It must be quite a few years since I bought my copy of East of the Sun and West of the Moon – Old Tales from the North – illustrated by Kay Nielsen, but I’ve only just got around to actually reading the six fairy tales within it although I’ve often admired the illustrations. You can get the ebook free from Project Gutenberg here. These folk legends were collected by Asbjornsen and Moe in the 19th century.
Like most fairy tales they feature princesses, kings, godmothers, talking animals and quests, but as these tales are from Norway they also all feature trolls which are obviously a big thing in Scandinavian society which explains the presence of troll related ornaments all over tourist gift shops there. I really enjoyed the tales, but not quite as much as the artwork.
The artist Kay Nielsen was a stage designer, illustrator, painter of murals, a theatre art director and he was influenced by the British artist Aubrey Beardsley. In the 1930s he moved from Denmark to the USA where he worked for Walt Disney but it wasn’t a happy time for him and his wife and they ended up moving back to Denmark. He seems to have been a kind and gentle man, well-loved by his friends but was somehow tinged with Scandinavian melancholy.
If you want to see some of his beautiful work have a look here.
It was when I was reading Louise Penny’s latest book Glass Houses that I discovered that in some parts of the world – mainly the ‘new world’ – the words to Ring a ring o’ roses are slightly different with the word ‘ashes’ being substituted where atishoo should be. It’s a bizarre word to choose I think and makes no sense, but that’s what happens as things evolve, a sort of Chinese whisper ensues.
At school we were all taught that what seems like a charming nursery rhyme is actually about the Black Death/Plague as it describes the different stages of the disease.
The ‘ring of roses’ is the red rash that appeared on victim’s skins, usually at the top of the leg to begin with before moving on to under the arm and all over. So the pocketful of posies is describing the rash.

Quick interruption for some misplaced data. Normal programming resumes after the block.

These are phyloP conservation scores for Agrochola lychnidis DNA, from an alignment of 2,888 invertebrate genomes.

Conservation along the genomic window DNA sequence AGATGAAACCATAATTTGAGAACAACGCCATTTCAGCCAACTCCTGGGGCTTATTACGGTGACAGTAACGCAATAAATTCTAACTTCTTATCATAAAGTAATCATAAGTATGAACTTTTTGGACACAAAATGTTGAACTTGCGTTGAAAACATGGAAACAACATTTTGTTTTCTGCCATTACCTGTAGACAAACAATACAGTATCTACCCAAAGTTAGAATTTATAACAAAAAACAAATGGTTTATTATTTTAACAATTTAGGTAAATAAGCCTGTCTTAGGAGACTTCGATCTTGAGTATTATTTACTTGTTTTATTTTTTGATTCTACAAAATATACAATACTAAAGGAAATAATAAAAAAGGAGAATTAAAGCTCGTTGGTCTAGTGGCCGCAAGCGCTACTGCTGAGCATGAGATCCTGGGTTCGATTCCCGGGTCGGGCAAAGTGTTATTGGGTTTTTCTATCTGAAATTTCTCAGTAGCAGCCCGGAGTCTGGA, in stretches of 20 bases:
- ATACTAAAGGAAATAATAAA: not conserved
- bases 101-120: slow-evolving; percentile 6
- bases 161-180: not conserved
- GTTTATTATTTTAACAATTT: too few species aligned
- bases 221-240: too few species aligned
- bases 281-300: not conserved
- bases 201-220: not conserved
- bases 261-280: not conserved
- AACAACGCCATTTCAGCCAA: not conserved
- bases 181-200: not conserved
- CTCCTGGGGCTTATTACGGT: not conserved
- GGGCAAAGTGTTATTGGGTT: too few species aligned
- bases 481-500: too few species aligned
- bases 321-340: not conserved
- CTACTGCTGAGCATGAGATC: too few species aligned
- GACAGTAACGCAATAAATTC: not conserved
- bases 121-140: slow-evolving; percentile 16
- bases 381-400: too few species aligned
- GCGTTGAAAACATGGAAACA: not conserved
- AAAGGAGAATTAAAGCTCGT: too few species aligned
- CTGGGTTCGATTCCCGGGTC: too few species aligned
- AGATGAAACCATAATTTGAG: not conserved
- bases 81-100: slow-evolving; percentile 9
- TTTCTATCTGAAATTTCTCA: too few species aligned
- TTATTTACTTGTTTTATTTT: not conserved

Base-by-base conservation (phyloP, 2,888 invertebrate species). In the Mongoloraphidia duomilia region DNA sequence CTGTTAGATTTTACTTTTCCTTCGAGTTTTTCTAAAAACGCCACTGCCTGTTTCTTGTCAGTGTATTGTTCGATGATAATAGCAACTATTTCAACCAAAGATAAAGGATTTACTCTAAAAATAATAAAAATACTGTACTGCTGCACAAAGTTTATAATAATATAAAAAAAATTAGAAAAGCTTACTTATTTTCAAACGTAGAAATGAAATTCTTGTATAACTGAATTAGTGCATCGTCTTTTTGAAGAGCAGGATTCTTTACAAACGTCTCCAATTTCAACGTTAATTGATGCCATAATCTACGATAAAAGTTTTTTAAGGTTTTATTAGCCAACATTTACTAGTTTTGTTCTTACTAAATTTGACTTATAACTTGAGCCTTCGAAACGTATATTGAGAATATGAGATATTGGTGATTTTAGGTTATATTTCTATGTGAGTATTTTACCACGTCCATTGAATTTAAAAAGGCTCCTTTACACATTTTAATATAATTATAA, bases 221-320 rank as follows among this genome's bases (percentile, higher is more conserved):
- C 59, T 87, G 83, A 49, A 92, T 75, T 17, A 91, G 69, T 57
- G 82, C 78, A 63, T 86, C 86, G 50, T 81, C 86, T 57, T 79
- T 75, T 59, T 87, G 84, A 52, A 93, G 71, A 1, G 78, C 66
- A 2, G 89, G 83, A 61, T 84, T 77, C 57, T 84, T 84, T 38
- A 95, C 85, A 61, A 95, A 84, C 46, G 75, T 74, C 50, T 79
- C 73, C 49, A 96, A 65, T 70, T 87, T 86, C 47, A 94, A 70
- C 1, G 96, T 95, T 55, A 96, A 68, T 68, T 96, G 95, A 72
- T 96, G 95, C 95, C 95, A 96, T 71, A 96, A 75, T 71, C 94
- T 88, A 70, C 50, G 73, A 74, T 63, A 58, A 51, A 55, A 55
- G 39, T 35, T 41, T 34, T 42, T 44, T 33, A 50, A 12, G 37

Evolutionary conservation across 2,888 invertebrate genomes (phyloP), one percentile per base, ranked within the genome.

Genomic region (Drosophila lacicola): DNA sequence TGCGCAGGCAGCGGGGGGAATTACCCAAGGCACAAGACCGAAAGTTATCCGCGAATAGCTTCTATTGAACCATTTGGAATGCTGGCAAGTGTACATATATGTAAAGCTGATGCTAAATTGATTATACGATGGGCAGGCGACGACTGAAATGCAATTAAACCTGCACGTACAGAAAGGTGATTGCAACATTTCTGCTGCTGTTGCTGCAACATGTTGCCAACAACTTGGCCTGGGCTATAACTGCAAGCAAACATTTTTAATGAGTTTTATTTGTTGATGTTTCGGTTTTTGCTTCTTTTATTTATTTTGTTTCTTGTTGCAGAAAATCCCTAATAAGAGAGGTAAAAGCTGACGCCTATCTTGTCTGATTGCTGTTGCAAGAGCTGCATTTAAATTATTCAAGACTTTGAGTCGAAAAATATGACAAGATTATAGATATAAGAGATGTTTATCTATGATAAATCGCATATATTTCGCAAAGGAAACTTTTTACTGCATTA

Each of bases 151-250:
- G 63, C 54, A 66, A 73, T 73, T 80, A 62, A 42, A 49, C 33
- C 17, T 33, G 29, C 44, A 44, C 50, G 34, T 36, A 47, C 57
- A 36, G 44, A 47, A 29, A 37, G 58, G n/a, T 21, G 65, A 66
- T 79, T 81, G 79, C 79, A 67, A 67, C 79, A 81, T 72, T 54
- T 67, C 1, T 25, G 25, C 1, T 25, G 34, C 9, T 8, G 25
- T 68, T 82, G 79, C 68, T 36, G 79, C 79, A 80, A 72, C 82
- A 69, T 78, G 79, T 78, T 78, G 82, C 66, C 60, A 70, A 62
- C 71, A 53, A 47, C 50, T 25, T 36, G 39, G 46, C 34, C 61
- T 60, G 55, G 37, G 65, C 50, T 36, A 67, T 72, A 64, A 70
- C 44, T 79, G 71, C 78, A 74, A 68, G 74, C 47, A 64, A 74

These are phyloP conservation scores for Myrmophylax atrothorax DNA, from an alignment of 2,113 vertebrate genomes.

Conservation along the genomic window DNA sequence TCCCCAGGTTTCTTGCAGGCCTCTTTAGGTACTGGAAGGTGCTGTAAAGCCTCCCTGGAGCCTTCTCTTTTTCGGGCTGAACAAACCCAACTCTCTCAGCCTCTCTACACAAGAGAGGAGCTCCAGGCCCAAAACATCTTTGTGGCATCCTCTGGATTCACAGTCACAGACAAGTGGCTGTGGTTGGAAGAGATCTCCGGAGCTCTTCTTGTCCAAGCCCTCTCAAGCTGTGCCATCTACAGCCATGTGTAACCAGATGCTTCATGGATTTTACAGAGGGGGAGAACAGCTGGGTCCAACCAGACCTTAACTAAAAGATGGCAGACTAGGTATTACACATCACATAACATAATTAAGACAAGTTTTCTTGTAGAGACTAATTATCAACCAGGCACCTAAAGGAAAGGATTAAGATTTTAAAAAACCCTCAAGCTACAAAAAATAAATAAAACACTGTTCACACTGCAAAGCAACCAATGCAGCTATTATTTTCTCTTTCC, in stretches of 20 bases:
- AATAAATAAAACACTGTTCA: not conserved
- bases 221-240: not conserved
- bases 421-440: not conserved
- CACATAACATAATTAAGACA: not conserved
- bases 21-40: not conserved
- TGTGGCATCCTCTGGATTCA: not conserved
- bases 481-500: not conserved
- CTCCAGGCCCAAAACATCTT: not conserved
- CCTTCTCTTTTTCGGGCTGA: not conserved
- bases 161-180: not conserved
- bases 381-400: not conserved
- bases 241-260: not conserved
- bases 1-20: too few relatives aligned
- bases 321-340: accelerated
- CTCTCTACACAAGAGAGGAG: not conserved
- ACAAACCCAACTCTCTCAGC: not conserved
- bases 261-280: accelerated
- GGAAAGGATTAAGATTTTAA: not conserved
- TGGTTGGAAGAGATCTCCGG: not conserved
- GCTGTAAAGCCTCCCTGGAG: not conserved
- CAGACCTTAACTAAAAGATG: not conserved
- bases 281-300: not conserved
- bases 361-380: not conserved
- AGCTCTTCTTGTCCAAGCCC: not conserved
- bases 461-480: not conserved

Atishoo atishoo (not ashes) – the next stage is sneezing and a chill, followed by fever, breathing problems and –
We all fall down is – death.
A cheery subject for a nursery rhyme – not. But that’s par for the course. Mary, Mary, quite contrary is about Bloody Queen Mary (Tudor) who had thousands of non-Catholic people executed after Henry VIII’s death.
Most fairy tales in their original guise are quite terrifying, but they’re all warnings of what can happen to children if they don’t take care. For instance Rumpelstiltskin is about the need for young girls to keep away from old men, that needle that they might get pricked with was something much more dangerous – a rumpled stilt in a skin in fact!
I would normally avoid putting children on here but as the clip below has been put on You Tube by a nursery group, I’m still not sure if that’s a good idea. Anyway, they get the song right.
Anbolyn@Gudrun’s Tights has joined in a children’s literature challenge which you can read about here. Really this challenge is right up my street as I love children’s classics, but then again I promised myself that I wouldn’t join in any challenges this year – so I’m not doing it, but I will lurk around the periphery of it, just to see if there are any books which I should have read but haven’t.
Anyway, I had been planning to start a ‘Books from my bookshelves’ series of posts, a sort of – now and again thing, just whenever the urge strikes me – or as we used to say in Scotland – ‘when it comes up my back’ meaning just when I feel like it. Don’t ask me the origins of that strange Scottish phrase!
So, on that note I thought I would share with you one of my lovely Folio books. It’s Perrault’s Fairy Tales Illustrated by Edmund Dulac.
The book contains:
The Sleeping Beauty
Little Red Riding Hood
Puss in Boots
Beauty and the Beast
The Dulac illustrations are beautiful, as indeed is the whole book. This illustration is captioned AND THERE IN A ROW, HUNG THE BODIES OF SEVEN DEAD WOMEN. Well, fairy tales are all about warning youngsters of the dangerous situations that they might find themselves in if they aren’t careful! If you want to see more of Edmund Dulac’s work have a look here.
You can download Charles Perrault’s Fairy Tales here.